I guess that is why I have always felt so defensive when talking to people about my feminist beliefs though it is hard to escape the roll of the eyes and groan of the throat when the word “feminism” and “feminist’ are let out into an open conversation. Like a kamikaze pilot I feel immediately exposed, alone and my whole being suddenly on a downward trajectory of personal judgment as the strained and pained looks on my fellow conversationalists attempt to feign interest in any words that follow this loaded term. I am frustrated and enraged by this reaction as being able to openly discuss such issues means that persistent discrimination can be addressed.
As a concept, people, on the whole, seem to be pro-equality by nature (it is ridiculous to read that sentence back!) and yet place the actual terminology – the f word – into the conversation and these very same people seem to run a mile. This is further discussed in The Great Feminist Denial by Monica Dux and Zora Simic. It is as if people believe equality to be so entrenched within today’s society that any further questioning immediately marks the questioner as a separatist. I feel angry that women and men, young and old, are so derisive to further discussions on the fundamental human rights issue of the equality of the sexes and I am even more shocked that people maintain that full equality has been met and any further discussion on the matter is indulgent. Yet looking around the world it is clear that equality does not exist between the sexes and requires constant questioning and monitoring.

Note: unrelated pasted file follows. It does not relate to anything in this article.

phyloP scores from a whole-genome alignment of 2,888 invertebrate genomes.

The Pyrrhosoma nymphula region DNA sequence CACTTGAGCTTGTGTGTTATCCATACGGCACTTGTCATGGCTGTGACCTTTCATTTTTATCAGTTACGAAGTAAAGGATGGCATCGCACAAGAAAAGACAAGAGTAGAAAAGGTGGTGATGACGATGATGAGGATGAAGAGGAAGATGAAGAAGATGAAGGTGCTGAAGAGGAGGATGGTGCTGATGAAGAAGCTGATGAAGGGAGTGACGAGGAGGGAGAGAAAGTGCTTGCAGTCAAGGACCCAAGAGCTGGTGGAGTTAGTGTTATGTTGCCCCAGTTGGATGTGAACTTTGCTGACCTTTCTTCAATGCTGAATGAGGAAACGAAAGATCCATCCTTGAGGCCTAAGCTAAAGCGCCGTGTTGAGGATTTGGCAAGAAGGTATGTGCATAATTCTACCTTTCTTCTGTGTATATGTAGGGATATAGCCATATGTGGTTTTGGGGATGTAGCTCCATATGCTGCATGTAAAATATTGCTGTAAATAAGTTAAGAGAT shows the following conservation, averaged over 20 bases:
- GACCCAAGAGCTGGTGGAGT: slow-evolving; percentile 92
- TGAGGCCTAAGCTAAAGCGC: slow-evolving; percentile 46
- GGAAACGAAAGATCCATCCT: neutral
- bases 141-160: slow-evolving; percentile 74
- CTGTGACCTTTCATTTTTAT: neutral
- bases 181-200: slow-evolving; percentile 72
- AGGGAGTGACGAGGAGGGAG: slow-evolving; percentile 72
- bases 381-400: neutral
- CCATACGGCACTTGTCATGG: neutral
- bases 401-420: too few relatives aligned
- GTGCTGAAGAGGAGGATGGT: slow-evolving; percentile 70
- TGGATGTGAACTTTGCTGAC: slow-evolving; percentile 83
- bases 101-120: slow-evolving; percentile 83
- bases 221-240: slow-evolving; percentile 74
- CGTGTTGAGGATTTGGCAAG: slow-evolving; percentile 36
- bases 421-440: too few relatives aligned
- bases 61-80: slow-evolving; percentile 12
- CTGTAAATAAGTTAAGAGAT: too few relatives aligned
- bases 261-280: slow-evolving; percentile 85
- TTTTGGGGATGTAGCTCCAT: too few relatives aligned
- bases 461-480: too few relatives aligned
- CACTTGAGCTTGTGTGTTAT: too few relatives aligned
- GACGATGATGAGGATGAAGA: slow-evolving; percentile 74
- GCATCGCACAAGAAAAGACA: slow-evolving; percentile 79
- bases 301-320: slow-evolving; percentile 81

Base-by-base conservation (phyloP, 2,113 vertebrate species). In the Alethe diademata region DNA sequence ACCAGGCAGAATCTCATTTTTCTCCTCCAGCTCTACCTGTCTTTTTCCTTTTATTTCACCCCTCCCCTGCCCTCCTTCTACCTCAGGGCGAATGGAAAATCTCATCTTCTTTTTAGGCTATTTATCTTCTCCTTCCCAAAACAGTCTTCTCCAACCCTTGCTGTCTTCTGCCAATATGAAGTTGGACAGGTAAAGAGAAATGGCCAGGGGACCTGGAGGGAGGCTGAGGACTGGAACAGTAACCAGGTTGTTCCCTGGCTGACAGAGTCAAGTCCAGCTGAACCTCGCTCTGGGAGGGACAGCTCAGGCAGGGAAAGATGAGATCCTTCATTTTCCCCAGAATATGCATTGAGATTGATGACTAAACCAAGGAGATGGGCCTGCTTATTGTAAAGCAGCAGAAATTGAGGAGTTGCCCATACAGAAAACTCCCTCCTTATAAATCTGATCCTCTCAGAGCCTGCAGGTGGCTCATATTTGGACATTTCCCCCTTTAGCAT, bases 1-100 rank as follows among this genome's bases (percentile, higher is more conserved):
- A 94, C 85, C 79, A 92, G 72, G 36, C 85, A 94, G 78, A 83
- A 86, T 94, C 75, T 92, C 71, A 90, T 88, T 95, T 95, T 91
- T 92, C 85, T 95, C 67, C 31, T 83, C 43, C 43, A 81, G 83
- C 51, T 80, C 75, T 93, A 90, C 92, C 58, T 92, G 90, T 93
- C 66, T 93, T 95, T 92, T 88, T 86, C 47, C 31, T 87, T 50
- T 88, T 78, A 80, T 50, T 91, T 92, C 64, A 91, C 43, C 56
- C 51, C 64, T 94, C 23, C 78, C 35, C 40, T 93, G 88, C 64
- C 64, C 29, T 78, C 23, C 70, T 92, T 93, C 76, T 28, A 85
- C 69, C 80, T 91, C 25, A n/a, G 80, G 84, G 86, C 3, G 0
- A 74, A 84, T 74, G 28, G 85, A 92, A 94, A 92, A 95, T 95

Women today have benefited from the first and second wave feminism movements and are able to pursue education for the purpose of careers, yet in many instances women are pursuing education as a means to meet their future husbands. I was shocked when living in Mexico that this was considered a normal pathway for young girls and it was further supported by the fact that there were no positions for these graduates to seek employment in. Parts of the world still legally and culturally view beating and killing women as an act of honor and even our fairly liberal and modernised legal system can still be shockingly negligent when handing down sentences and closing archaic and downright brutal legal loopholes that discriminate against women. Don’t forget that it was only a few years ago that the eastern suburbs millionaire James Ramage strangled his wife to death for leaving him and was handed down a mere eight years sentence due to claiming ‘provocation’. It has taken Julie’s death to change this law in Victoria and that is due to the open and democratic way in which women and men are able to voice their dissent over inequality and discrimination that continue to exist within legal, cultural and political avenues.